Along with the Life-and-death struggle and the rising cases of Covid-19, financial markets worldwide have lurched lower. The sell-off of the U.S. stock market started on Feb. 21, 2020. Since then, the great coronavirus crash has been frightening in its speed.
Even U.S. Treasury bonds and gold, traditionally a safe harbor in times of crisis, have come under pressure. Crude Oil May 2020 (CLK20) future prices slide to the lowest point at $20.52 per barrel on Mar. 18, 2020.
As investors’ recent pessimism over a coronavirus-induced business slowdown, the cotton market also shadows the pandemic of the coronavirus as well. May 2020 cotton futures for old crop closed at 54.93 cents per pound, and new crop December futures closed at 56.10 cents on Mar. 19, 2020.
Cotton growers need to be aware of the rising volatility and uncertainties in the cotton market. Since the disease outbreak, the cotton supply chain has been severely interrupted. Countries worldwide are implementing social distancing or lockdown, hoping to slow down the spread of the virus. The cotton industry suffers tremendously as the temporary closedown of factories to control the virus.
The long-term impact of the virus is also expected. The aftermath of the coronavirus pandemic is highly likely to result in a global economic slowdown or recession. Cotton products are discretionary items. Thus, the consumption of cotton goes up or down with the economy.
Cotton demands are likely to continue decreasing due to the slowing down of the global economy. The world cotton demand is currently forecasted at 118 million bales, down 5 million bales from the last peak in 2017.
On top of everything discussed so far, the U.S. dollar appreciates during the time of crisis as investors are seeking a safety harbor. This appreciation of the U.S. dollar further hinders the export opportunity for cotton. In 2019, 83 percent (16.5 million bales) of cotton produced in the U.S. were exported and traded in the global market.
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U.S. cotton relies on the global market and international trade to consume excess supply and support domestic prices. The decline in oil prices is likely to increase the competition of synthetic fiber down the road, similar to what we observed after the drop in oil prices during the 2008 financial crisis.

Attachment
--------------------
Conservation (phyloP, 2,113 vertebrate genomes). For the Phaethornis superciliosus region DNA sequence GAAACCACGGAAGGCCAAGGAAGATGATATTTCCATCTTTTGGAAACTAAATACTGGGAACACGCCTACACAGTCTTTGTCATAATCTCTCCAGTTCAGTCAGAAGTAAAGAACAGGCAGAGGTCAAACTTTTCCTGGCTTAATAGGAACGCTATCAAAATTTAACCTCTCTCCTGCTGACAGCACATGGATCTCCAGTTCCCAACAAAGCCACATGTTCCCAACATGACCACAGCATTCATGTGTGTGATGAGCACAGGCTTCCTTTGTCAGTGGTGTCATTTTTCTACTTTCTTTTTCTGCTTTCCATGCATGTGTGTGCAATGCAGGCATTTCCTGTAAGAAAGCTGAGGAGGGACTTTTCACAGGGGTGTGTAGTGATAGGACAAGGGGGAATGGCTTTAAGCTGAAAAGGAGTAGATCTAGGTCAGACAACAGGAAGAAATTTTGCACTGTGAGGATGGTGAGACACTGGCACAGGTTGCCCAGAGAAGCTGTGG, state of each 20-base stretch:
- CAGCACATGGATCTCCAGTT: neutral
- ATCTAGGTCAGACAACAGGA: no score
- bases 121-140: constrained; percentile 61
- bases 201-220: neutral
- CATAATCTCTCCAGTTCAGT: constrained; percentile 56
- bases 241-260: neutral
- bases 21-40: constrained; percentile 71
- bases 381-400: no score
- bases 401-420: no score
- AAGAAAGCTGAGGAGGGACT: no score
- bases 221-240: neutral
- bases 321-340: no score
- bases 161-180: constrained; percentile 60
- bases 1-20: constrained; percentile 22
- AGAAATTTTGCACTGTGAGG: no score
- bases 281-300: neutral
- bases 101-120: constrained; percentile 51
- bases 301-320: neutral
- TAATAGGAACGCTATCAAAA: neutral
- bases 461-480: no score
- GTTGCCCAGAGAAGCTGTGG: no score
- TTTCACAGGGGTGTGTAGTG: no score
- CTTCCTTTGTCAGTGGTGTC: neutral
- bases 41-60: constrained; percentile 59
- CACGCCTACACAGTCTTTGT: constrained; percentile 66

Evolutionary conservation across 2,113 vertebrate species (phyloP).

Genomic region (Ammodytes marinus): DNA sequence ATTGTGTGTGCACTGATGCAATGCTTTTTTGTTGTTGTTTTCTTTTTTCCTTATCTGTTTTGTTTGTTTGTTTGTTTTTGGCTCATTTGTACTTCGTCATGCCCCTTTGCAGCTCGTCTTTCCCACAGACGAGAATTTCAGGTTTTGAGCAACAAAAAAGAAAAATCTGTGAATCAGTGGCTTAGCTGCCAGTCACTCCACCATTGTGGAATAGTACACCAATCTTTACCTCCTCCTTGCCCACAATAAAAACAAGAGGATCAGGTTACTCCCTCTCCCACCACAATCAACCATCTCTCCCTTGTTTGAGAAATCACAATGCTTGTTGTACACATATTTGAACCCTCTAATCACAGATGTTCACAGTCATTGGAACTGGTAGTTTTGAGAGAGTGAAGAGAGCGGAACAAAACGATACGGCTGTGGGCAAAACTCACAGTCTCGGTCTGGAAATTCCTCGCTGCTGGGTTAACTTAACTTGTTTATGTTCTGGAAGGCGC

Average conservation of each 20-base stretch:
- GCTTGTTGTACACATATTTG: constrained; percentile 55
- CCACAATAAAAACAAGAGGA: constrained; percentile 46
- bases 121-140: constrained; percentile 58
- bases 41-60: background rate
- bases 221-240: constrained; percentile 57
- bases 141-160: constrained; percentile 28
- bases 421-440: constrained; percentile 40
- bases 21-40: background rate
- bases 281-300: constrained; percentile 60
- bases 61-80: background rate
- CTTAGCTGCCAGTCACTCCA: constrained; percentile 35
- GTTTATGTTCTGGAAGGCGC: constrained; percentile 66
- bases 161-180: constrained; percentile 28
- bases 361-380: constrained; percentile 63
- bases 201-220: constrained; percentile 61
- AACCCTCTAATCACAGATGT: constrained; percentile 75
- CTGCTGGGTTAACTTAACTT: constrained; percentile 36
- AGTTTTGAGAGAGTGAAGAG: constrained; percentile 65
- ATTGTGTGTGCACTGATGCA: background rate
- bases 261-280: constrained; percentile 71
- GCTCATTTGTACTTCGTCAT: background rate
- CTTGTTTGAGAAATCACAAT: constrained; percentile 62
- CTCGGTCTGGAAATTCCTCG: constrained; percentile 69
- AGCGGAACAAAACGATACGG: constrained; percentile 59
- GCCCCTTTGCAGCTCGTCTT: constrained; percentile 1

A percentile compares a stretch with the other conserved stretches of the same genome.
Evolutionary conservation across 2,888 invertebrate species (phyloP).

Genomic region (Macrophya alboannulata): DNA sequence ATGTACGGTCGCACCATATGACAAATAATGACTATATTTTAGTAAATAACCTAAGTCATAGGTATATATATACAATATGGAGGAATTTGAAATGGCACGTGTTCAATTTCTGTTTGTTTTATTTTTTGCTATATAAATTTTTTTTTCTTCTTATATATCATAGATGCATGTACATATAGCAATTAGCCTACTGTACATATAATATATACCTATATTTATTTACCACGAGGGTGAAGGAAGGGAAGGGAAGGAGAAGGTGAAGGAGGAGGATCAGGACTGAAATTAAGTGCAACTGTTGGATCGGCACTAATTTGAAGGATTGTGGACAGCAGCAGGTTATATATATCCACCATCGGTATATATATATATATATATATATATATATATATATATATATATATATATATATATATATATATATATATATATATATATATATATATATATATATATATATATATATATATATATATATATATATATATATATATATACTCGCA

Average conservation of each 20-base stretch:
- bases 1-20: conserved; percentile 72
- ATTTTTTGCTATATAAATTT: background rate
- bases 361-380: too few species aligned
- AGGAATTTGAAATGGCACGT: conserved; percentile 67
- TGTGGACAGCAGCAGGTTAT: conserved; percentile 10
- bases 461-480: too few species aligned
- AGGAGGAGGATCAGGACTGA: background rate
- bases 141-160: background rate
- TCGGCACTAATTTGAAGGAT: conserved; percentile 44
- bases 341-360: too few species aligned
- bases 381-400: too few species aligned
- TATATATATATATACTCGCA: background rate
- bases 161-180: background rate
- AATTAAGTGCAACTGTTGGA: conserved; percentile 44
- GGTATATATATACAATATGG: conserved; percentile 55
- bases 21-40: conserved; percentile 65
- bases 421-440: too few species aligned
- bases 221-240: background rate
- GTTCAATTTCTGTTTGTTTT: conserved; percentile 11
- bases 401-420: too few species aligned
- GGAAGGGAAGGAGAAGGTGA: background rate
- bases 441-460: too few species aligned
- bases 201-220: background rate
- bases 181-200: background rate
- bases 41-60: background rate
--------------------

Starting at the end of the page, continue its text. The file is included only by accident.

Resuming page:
The uncertainties in trade make cotton profitability more challenging. The signing of the Phase 1 trade deal between the U.S. and China on Jan. 15 gave the cotton market a short period of optimism. China agreed to purchase at least $40 billion worth of agricultural products for each of the next two years.
However, no details are released so far about how China will be able to fulfill this large purchase of agricultural products. The outbreak of the coronavirus further increased the uncertainty in trade.
USDA Farm Service Agency announced the weekly average adjusted world price (AWP) and loan deficiency payment (LDP) rate every Thursday in the Upland Cotton Announcement. The AWP is currently at 49.95 cents per pound.
The LDP rate of 2.05 cents per pound is available from Mar. 20 through Mar. 26. The LDP rate is the difference between the base loan rate of 52.00 cents and the AWP. If taking the LDP, the producer should be aware that there is no further protection from prices going even lower.
Producers can wait until Mar. 25 or Mar. 26 in poping their cotton to see what the prices hold for next week. If a producer is willing to take the risk and feels that cotton prices are going to improve, then the producer could take the LDP and market the cotton later.
Looking ahead, producers need to be aware of the continuous risk of down-side price weakness and volatile cotton prices. It might take a while before we see a recovery of cotton prices. Strategies to improve productivity or cutting costs are highly recommended during the time of low cotton prices.